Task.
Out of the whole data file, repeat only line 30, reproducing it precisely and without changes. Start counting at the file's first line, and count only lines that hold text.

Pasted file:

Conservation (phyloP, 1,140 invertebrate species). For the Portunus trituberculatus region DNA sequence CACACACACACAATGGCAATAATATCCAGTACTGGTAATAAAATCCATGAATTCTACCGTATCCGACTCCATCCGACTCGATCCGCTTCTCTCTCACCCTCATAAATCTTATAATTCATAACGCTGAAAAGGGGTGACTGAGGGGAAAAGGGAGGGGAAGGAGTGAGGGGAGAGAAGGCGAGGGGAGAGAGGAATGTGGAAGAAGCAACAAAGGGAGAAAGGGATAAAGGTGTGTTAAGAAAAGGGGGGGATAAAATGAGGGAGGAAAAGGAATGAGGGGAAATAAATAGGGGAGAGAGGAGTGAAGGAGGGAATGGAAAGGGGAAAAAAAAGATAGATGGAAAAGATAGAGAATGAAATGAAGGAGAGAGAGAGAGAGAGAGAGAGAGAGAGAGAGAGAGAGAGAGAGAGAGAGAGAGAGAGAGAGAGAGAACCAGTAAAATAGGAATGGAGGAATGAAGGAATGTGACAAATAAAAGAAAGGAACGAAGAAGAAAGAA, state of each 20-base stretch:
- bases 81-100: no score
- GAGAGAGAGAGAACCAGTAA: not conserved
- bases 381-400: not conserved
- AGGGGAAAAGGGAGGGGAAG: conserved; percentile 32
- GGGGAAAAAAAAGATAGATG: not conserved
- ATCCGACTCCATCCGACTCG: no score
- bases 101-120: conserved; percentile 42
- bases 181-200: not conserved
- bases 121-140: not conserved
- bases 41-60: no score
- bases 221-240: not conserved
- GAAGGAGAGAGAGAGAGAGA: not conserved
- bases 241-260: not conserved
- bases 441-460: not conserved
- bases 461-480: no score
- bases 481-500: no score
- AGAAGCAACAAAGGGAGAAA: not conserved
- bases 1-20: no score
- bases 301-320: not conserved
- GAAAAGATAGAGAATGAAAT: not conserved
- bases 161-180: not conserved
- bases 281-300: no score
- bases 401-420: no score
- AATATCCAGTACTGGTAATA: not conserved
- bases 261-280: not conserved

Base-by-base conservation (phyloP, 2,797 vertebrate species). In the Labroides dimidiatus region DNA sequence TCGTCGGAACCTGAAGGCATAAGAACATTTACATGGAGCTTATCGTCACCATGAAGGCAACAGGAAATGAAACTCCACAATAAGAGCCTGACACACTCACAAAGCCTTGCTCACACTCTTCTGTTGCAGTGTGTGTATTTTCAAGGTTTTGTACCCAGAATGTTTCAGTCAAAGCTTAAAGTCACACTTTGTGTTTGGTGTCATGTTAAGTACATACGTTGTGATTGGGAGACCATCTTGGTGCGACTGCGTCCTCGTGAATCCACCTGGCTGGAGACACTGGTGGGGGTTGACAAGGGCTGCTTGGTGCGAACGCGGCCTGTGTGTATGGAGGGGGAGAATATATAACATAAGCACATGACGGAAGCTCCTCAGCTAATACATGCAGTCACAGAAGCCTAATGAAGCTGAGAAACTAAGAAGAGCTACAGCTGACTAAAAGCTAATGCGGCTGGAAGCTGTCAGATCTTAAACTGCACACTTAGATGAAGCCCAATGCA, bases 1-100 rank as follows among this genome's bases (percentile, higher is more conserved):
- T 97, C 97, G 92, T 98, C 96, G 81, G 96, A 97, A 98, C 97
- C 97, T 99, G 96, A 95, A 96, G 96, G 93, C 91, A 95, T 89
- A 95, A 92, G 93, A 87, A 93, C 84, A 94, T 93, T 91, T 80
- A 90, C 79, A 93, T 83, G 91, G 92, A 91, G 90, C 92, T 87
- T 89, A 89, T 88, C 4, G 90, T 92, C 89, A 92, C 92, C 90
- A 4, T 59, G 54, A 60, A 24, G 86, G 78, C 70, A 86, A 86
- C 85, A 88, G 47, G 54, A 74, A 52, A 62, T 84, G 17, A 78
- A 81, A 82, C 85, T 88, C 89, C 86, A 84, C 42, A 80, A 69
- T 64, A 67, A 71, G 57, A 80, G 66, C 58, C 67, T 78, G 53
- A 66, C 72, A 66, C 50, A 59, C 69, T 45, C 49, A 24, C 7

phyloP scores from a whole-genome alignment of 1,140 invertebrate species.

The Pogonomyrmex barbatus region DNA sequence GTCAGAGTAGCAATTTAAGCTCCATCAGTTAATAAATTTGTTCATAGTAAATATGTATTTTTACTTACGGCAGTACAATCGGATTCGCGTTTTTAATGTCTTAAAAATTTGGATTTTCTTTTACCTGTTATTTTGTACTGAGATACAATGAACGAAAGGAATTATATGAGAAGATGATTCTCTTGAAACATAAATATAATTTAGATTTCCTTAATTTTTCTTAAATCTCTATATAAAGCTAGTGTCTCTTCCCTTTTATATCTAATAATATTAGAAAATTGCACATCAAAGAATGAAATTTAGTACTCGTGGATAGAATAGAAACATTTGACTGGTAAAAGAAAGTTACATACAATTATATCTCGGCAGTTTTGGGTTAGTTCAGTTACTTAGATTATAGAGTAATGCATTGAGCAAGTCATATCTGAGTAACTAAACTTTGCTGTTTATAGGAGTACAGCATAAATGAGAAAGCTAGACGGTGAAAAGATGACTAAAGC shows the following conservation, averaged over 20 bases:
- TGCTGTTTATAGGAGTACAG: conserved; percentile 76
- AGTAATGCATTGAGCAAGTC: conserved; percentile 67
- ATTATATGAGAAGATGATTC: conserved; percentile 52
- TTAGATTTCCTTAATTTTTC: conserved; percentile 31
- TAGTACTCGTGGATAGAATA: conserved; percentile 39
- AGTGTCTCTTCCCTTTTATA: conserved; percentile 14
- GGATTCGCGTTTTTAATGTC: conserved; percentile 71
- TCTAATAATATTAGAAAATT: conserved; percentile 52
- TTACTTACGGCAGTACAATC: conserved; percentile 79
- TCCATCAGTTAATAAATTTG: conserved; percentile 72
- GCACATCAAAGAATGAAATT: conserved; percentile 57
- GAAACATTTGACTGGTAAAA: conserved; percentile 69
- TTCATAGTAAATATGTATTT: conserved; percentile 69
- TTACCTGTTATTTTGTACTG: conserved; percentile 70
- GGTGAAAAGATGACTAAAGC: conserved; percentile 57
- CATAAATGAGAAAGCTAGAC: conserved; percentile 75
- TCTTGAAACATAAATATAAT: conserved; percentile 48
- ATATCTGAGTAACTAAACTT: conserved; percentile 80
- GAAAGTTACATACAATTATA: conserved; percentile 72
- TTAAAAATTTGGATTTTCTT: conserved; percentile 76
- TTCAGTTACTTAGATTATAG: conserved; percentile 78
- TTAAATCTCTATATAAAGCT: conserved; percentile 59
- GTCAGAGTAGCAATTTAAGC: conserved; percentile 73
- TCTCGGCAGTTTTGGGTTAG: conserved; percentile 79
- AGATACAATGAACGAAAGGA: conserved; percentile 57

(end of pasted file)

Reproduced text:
- A 95, A 92, G 93, A 87, A 93, C 84, A 94, T 93, T 91, T 80